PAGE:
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on 29 October 2014
At the time of writing, Amazon wants to know if reviews are based upon “verified purchases”. I shall show I have read the book by making reference to it.

Why should you read / buy this book ?

Far too many people think they know WW1, whereas all they really know is the highly selective view they have been taught (indoctrinated with ?). There is far, far more to WW1 than “mud, blood, mechanised slaughter”, Sassoon and Owen, and in this invaluable book we find the proof.

As the author points out in Chapter 1, p21 et seq, much anti-war poetry and literature was written in the 1930’s, when it was fashionable to think like that, and actually the poetry written at the time covered far more topics, and was far coarser, than is commonly presented to us (by those with a distaste for the nationalistic, jingoistic, scatological and earthy). Again, in contrast to the caricatured stereotype, on p210 Holmes reminds us that shells accounted for more damage than machine guns. But the concept of soldiers walking slowly into machine gun fire seems a very difficult to remove idea.

The book is themed, rather than in chronological order, so it is not until p71 do we get to the indiction process. Here too is little known information, eg p72 and fig 42, that the British Army uniform was of better quality than most working men’s everyday clothes.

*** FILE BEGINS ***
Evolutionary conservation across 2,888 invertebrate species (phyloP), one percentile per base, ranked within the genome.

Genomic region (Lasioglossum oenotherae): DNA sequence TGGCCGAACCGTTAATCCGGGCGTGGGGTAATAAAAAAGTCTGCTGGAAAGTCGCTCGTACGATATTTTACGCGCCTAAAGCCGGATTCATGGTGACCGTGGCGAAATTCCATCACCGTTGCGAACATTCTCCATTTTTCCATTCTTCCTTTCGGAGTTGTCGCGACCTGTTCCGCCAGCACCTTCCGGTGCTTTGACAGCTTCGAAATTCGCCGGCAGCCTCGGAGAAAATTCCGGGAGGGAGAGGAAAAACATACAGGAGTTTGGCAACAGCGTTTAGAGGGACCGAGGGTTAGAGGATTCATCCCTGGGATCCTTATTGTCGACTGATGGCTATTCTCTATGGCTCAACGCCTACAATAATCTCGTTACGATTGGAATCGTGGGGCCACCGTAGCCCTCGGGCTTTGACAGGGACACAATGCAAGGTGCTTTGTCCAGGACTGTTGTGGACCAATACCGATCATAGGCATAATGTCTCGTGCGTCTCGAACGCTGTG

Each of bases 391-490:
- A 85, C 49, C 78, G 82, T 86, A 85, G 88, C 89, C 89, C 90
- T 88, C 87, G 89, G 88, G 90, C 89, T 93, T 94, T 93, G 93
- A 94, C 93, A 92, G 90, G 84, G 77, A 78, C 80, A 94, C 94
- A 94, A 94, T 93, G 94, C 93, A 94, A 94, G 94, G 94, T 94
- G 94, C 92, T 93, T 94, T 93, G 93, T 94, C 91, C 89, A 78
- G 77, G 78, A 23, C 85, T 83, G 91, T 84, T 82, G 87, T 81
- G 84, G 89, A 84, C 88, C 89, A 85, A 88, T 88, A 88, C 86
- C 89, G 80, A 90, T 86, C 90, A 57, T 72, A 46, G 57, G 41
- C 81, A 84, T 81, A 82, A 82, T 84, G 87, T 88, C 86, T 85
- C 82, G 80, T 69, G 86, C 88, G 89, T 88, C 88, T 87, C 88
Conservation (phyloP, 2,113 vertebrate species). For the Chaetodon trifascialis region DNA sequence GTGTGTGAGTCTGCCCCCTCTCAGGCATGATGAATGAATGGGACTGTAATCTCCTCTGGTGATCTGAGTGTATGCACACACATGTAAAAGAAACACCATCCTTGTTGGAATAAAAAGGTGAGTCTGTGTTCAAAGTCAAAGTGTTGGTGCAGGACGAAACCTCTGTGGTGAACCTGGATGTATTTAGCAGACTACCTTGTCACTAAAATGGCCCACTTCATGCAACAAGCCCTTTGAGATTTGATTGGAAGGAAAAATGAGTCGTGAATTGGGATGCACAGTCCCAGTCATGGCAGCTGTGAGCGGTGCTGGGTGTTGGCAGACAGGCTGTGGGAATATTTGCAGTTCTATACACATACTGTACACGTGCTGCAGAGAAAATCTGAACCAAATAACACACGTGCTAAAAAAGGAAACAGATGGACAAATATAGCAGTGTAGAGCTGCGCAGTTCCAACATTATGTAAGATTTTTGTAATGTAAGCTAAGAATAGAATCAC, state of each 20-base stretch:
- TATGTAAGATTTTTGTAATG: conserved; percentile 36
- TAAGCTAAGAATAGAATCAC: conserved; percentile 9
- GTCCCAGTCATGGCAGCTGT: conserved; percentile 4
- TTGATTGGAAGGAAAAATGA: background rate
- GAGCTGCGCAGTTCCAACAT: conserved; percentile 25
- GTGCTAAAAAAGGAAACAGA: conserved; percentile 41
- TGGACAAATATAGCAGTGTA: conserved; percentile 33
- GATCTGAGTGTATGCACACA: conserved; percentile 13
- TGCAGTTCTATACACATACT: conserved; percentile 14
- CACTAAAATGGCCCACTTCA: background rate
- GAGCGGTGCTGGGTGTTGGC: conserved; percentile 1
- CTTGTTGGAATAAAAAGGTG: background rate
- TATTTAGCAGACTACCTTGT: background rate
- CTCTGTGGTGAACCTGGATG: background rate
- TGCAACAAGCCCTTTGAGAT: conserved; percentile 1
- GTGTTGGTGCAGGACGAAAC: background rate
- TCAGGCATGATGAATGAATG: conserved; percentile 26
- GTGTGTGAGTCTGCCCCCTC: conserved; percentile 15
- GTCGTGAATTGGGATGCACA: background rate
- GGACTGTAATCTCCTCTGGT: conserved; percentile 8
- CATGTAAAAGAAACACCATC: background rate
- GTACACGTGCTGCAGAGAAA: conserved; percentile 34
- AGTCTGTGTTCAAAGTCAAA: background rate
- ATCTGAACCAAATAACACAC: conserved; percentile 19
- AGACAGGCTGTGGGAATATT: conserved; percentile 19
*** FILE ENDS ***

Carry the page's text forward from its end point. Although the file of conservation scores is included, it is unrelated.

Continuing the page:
And so the ignored, over-looked, mind-expanding, and above all real, keeps coming, for example, p90 and fig 58 show us a carrier pigeon being released from a tank; p91 and fig 59 show us and tell us about the Fullerphone, a predecessor of broadband where Morse could be sent down the same line at the same time as a spoken phone call, and the Morse was almost impossible for the Germans to pick up with their buried microphones; p100 and fig 67 shows us a bloke up a transportable pole (I kid you not), desperately trying to see what’s going on.

For those who can’t understand how, and why, the artillery couldn’t hit what the soldiers at the front needed them to hit, a look at fig 71 on p104 shows us a very complicated board where the information from the front is being turned into the information the artillery need (very different forms of data), and which gun is firing where. This vital link is widely ignored, and far too many people assume the process was extremely simple, when it wasn’t. The accusation of incompetence needs to be directed at those who will not research what was actually going on, rather than directed at those who did know what was going on, but didn’t run the war the way 21st century pacifists would like it to have been.